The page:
Market Orders

market order true miller order types

Market orders are the easiest way to execute a trade instantly. Perfect if you’re not looking to wait around, or you’re eager to trade as fast as you can.

It is vital that you educate yourself on market orders.

Market orders are not as simple as they might seem. There are cons to market orders that you might not be aware of.

What is a market order?

A market order is an order type used to buy or sell a certain amount of an asset at the best market price.

The market order form on Kucoin

Market order example

You are looking buy $100 worth of BTC. You don’t care what price BTC is, you just want $100 worth.

You log in to Kucoin — a cryptocurrency exchange. Then you open a BTC/USD trade and place a market order to buy $100 worth of Bitcoin.

Placing a Buy Market Order for $100 of BTC

The order executes instantly. Now, you have $100~ worth Bitcoin in your account (minus trading fees and spread — which we’ll cover shortly).

Seems simple right? Sure. But there’s more you should know.

Are market orders guaranteed to execute?

A market order is guaranteed to execute. However, (and it’s a big ‘however’) market orders do not guarantee the amount that you will recieve.

A) When you place a buy market order, it will fill the nearest ask price. The ask price is the nearest Sell Limit Order waiting to fill.

B) When you place a sell market order, it will fill the nearest bid price. The bid price is the "nearest" Buy Limit Order.

Limit orders waiting to fill on BTCUSDT on KuCoin. A Shows Ask price, B shows the Bid price.

Types of Market Order

There are two main types of Market Order that you can place.

  1. Buy Market orders.
  2. Sell Market orders.


The two main types of market order. Buy market orders and sell market orders.

You’ll probably stumble across some more advanced Market order types too. For example: Stop Market orders, but we’ll save that for the Stop Market orders section!

Lets keep it simple for the time being — it’s good to build solid foundations first.

Sell market order

What is a Sell Market Order?

A sell market order is a market order to sells instantly at the best market price (the nearest ‘ask’ price).

Sell market orders fill another trader’s buy limit orders.

Buy market order

What is a Buy Market Order?

A buy market order is a market order that buys instantly at the best market price. Guaranteeing execution, but not the amount that will be received.

Buy Market orders fill another trader’s Sell Limit Order.

How to Place a Market order

Market orders only require two things: whether you’d like to buy or sell, and the amount you are willing to trade.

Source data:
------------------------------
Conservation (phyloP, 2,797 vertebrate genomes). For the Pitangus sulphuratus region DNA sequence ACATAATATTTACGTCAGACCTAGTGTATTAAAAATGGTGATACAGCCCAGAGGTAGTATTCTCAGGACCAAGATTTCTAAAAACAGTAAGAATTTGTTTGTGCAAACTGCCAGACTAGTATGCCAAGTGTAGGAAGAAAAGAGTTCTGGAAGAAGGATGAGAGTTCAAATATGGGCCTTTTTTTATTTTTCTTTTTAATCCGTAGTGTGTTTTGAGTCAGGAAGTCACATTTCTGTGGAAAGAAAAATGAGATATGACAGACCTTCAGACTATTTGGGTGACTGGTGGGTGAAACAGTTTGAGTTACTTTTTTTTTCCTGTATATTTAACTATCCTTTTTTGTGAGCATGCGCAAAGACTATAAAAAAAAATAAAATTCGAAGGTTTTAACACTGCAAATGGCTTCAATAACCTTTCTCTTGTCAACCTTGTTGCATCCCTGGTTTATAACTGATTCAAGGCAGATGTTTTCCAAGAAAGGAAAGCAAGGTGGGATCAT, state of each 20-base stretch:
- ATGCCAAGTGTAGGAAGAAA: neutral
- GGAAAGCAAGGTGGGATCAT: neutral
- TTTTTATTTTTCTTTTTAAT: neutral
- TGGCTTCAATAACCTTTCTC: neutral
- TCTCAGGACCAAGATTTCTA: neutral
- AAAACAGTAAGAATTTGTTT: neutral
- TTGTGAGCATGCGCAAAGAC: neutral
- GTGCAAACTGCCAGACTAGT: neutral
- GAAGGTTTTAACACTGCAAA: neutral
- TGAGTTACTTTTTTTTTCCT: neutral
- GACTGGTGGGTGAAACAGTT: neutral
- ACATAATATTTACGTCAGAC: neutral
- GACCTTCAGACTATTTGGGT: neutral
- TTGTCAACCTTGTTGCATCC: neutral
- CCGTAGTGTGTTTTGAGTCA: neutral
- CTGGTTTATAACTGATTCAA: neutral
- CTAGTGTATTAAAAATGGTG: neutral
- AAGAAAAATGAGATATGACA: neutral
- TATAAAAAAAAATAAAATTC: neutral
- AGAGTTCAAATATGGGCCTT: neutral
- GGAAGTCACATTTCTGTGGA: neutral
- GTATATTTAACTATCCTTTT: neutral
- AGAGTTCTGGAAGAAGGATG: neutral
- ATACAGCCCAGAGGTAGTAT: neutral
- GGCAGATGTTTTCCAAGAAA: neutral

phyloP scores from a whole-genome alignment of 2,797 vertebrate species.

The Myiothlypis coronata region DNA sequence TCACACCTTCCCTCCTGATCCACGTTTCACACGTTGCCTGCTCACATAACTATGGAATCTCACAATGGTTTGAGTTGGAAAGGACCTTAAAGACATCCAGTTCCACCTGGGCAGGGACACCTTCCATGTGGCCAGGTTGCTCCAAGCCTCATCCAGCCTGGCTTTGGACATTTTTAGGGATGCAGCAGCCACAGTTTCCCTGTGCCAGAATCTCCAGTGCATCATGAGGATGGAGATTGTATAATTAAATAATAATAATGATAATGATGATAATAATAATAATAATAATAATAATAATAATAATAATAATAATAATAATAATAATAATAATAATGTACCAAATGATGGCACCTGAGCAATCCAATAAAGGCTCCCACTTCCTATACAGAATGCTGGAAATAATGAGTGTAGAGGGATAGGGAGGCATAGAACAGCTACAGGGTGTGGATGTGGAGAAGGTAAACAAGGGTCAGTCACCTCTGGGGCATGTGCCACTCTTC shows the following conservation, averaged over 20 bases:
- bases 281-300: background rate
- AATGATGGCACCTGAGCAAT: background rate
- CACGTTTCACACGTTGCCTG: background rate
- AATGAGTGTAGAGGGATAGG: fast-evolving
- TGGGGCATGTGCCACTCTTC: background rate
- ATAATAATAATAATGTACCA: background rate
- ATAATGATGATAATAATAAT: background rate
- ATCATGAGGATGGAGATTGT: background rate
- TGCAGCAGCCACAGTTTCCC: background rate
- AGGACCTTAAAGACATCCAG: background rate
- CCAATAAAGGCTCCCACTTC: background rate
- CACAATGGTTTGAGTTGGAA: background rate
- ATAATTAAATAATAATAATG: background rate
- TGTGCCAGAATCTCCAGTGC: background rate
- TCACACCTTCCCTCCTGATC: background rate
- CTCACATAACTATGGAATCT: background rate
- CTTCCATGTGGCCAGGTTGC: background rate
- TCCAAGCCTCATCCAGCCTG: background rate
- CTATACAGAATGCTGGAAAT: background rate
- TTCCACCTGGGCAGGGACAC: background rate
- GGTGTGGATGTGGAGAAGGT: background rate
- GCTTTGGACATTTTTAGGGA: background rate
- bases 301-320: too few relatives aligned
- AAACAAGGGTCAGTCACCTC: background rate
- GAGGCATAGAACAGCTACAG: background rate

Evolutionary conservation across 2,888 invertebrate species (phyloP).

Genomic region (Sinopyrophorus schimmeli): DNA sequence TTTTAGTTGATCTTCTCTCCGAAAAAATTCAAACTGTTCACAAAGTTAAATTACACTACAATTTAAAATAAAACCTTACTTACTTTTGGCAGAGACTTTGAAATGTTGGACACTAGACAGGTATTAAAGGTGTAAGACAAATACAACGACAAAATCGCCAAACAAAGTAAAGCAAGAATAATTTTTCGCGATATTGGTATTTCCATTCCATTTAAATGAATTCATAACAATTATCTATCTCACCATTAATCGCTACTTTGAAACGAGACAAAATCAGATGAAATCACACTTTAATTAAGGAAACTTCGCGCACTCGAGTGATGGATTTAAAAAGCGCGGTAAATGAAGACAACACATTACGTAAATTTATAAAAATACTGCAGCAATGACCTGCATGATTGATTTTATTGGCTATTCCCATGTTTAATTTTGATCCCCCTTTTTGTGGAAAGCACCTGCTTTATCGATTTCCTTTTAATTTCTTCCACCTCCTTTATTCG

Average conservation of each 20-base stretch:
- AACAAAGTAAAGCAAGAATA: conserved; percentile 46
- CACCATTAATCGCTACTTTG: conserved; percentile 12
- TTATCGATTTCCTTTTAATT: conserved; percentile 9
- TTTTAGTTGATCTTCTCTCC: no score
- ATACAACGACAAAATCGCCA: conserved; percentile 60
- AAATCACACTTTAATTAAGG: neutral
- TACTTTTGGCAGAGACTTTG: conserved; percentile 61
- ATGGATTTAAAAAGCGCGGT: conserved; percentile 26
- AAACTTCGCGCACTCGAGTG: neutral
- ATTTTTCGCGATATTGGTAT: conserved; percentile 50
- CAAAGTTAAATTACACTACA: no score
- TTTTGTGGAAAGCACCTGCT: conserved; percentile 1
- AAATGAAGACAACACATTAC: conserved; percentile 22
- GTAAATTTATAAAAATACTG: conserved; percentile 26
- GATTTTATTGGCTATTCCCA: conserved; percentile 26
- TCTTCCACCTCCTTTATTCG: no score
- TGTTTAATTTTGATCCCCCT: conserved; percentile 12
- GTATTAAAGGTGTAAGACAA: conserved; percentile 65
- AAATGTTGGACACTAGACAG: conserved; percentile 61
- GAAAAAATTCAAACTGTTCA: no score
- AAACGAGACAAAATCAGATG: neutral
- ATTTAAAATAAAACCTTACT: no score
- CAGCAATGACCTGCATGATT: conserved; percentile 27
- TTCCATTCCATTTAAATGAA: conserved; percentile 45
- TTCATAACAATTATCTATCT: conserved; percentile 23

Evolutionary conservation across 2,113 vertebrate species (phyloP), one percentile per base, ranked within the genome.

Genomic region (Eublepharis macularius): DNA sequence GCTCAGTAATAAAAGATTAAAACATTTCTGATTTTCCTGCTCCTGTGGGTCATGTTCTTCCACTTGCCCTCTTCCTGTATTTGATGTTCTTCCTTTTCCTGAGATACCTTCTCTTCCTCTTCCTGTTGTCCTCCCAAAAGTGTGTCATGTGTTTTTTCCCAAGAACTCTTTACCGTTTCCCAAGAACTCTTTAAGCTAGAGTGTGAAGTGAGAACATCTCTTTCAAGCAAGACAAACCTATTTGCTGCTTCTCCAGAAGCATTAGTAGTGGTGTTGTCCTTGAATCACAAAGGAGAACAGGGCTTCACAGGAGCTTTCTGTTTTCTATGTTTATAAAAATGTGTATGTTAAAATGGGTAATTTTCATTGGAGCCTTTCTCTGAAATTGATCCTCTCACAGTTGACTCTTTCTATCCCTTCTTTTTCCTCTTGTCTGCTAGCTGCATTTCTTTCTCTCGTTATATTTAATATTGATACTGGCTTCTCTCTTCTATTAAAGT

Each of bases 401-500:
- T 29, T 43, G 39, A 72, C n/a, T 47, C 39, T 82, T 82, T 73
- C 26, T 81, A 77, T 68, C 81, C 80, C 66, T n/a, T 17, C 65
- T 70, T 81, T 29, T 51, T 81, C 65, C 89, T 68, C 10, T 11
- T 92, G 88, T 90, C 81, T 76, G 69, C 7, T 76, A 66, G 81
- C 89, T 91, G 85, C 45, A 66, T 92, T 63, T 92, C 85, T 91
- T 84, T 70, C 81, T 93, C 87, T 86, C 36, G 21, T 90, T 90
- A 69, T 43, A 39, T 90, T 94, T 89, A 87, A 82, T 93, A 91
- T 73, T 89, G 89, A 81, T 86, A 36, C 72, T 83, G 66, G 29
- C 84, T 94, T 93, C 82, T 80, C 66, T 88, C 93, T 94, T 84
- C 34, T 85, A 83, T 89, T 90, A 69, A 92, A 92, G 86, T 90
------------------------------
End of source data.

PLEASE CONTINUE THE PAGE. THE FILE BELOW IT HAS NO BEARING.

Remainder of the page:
On any cryptocurrency exchange, you should be able to find the Market order form. Fill it out with how much you’d like to spend, and then place the order.

How does a Market order work

We have already touched in this above, but lets summarize how a market order works into a some simple steps.

  1. The trader chooses whether to Buy or Sell.
  2. The trader chooses the amount the would like to spend.
  3. The trader places the order.
  4. The order executes instantly, filling the nearest Bid or Ask price.
  5. The trader then receives their order minus any trading fees and spread incurred.

What are the pros and cons of using Market order?

As explained at the beginning of the article, there are some fallbacks to using market orders. But they also have their fair sure of positives too.

Pros of using a Market order

  • Market orders tend to execute instantly — provided their is liquidity.
  • Will always take the best price.
  • Easy to use.
  • Can be executed without too much analysis.
  • Guaranteed to execute.

Cons of using a Market order

  • Fees incurred by market orders are often higher than ‘Maker’ fees incurred by limit orders.
  • Market orders incur a loss on spread — the order will take the best market price, which is always a higher than the best price that could achieve with a limit order.
  • Losses due to slippage can occur when there is not enough liquidity.
  • Market orders could be ‘front-run’ — malicious exchanges or traders could remove limit orders before the market order executes, resulting in the trader that placed the market order paying more for an asset or receiving less than expected.
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